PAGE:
RIYADH: MD RASOOLDEEN
Published — Thursday 3 January 2013
Last update 3 January 2013 1:47 am
Sri Lanka announced yesterday its plans to reduce the deployment of housemaids in the Middle East, including in the Kingdom.
The Sri Lanka Bureau of Foreign Employment (SLBFE), which is the statutory body set up to look after the welfare of the country’s overseas workers, aims to reduce women migrating overseas to work as domestic aides by 80 to 90 percent by 2020.
“We do not approve of women going overseas to work as domestic aides. However, we cannot put a complete end to it immediately. Therefore, we have launched a number of programs to upgrade their skills and find better employment opportunities for them in specialized vocations,” SLBFE Chairman Amal Senalankadikara told Arab News yesterday from Colombo.
According to Senalankadikara, Sri Lanka’s migrant labor force has been dominated by female domestic aides (especially to the Middle East), for many years. Although this category of workers have earned billions of rupees as foreign revenue, the chairman pointed out that labor experts believe their migration abroad has caused social problems.
“We have witnessed several broken homes, since mothers work abroad,” said Senalankadikara, adding that this causes several social and cultural problems in society.
In Saudi Arabia, there is a large percentage of housemaids among the island’s 550,000 workers. A small percentage of these female workers face problems such as harassment, nonpayment of their salaries and failure to honor work contracts due to a lack of employer-employee rapport.
The number of runaway maids in the Kingdom is limited to 12 per day. The Sri Lankan Embassy gets around 10 runaway housemaids a day, while its consulate in Jeddah receives around two a day.
According to reports, some of the cases are settled at the missions through negotiations with the respective sponsors, while in other cases the housemaids are repatriated. There are also sporadic incidents of deaths due to murder, suicides and industrial accidents.
In 2011 out of 262,960 Sri Lankan workers who traveled overseas for work, 107,816 were housemaids. These figures slightly decreased in 2012, as out of the 187,908 foreign workers, only 86,220 were employed as domestic aides.
A few years ago housemaids constituted around 80 percent of the total Sri Lankan migrant worker population. However, according to the latest figures this has dropped to less than 40 percent.
Colombo’s efforts to send more skilled workers, especially males is slowly gathering momentum. In 2011, for the first time male employees seeking work abroad outnumbered females, 135,810 to 127,090 respectively. The trend continued in 2012 as the number of male migrant workers reached 95,287 as of October, while the figures for their female counterparts stood at 92,621.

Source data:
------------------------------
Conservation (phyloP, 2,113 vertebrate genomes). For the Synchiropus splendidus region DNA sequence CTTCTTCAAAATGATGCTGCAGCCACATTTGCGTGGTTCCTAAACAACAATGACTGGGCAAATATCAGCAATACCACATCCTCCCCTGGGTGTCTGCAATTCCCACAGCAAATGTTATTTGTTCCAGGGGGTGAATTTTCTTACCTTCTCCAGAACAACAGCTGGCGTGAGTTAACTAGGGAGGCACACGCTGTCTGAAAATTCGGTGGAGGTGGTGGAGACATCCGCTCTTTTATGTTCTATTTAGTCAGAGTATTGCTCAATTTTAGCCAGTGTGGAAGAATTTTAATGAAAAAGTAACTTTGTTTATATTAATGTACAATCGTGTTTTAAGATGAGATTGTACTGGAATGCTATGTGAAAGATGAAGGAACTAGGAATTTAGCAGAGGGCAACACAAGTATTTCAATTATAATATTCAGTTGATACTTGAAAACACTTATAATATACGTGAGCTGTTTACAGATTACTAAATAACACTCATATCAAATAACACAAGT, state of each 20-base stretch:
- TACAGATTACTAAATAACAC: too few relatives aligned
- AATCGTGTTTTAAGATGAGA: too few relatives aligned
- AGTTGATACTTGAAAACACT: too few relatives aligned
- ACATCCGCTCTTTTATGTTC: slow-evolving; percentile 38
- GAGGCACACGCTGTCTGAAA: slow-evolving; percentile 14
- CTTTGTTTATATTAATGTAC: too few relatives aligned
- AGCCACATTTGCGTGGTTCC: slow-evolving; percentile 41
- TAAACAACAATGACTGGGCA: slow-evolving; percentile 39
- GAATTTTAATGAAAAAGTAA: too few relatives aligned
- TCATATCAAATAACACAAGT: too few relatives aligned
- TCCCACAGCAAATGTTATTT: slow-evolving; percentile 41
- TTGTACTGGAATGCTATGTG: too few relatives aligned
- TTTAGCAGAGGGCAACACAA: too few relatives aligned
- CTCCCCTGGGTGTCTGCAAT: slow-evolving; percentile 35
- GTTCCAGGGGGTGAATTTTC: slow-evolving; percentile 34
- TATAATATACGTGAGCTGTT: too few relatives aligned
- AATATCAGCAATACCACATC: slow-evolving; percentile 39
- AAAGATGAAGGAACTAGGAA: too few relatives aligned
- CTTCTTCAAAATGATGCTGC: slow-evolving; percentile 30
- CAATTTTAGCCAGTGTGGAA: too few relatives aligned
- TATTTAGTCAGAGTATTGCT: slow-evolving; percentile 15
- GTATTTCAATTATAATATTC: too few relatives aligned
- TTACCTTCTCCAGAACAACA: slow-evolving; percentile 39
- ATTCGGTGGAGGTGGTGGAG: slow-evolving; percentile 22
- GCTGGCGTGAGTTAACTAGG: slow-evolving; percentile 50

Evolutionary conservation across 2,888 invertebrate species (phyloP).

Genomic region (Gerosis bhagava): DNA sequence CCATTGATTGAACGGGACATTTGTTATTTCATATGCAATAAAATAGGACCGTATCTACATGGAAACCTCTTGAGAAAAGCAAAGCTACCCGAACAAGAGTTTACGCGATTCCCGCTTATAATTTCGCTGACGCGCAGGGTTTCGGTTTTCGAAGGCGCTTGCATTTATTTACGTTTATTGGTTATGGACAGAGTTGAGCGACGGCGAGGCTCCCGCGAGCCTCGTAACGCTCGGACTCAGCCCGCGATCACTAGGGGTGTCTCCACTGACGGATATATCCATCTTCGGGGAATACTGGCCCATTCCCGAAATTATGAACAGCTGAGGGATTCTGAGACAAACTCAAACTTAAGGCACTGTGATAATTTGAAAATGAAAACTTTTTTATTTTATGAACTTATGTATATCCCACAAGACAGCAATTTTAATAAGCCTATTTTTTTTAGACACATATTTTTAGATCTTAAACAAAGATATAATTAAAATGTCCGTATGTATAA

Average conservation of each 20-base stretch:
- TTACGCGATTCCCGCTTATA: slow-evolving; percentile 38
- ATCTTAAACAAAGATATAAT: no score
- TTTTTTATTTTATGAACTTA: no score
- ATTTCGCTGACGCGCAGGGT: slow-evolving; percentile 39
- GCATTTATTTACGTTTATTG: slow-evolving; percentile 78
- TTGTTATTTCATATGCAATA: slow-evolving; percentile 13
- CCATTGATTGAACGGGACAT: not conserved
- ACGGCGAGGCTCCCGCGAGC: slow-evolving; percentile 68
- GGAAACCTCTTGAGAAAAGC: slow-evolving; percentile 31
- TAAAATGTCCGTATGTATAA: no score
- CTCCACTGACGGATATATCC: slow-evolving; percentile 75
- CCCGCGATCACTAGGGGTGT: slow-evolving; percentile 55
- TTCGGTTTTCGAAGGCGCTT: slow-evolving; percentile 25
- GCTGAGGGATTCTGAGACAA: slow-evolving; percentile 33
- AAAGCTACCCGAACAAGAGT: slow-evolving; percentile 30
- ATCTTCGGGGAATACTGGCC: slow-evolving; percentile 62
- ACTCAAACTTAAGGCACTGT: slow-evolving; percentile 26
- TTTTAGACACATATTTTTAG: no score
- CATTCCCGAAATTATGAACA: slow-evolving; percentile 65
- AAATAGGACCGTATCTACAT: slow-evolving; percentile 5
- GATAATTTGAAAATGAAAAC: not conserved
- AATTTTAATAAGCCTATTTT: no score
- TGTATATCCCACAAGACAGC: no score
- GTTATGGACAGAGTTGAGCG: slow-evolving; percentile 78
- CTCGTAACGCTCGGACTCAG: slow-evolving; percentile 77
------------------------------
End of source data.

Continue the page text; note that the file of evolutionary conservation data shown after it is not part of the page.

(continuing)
According to Senalankadikara, many initiatives have been proposed for the new year, including training prospective migrant workers in specialized vocations with the intention of increasing the percentage of skilled workers while discouraging unskilled workers from going abroad.
Authorities in their bid to discourage unskilled categories have made National Vocational Qualifications (NVQ) level 3, compulsory for Sri Lankans seeking skilled jobs abroad. Moreover, they have introduced tailor-made training courses according to the nature of jobs, countries and the requirements of the employers.
The SLBFE is also planning to improve foreign language proficiency for overseas job seekers. They are in the process of recruiting teachers to teach languages, including foreign professionals.
“Some of the employment avenues the SLBFE is currently looking to promote among Lankan females instead of the housemaid profession are employment in the hospitality, health, and sales industries,” Senalankadikara said. The SLBFE recently signed an agreement with an international company to establish an accredited nurses training school and a hospital to train health sector workers.
Meanwhile, migrant worker remittances at the end of 2012 are expected to surpass an unprecedented $ 6 billion. The SLBFE is aiming for $ 10 billion by 2020, with more emphasis on skilled categories.
In the first eight months of this year, Sri Lanka’s migrant workers remitted $ 3.9 billion, which is an increase of 15.2 percent compared to the same period in 2011. With nearly 1.7 million Sri Lankans working abroad, their total remittances amounted to $ 5.14 billion in 2011. This is equivalent to 8.2 percent of Sri Lanka’s GDP, 25 percent of the government’s total revenue and 35 percent of total foreign exchange earnings. Migrant workers constitute 17 percent of the working population.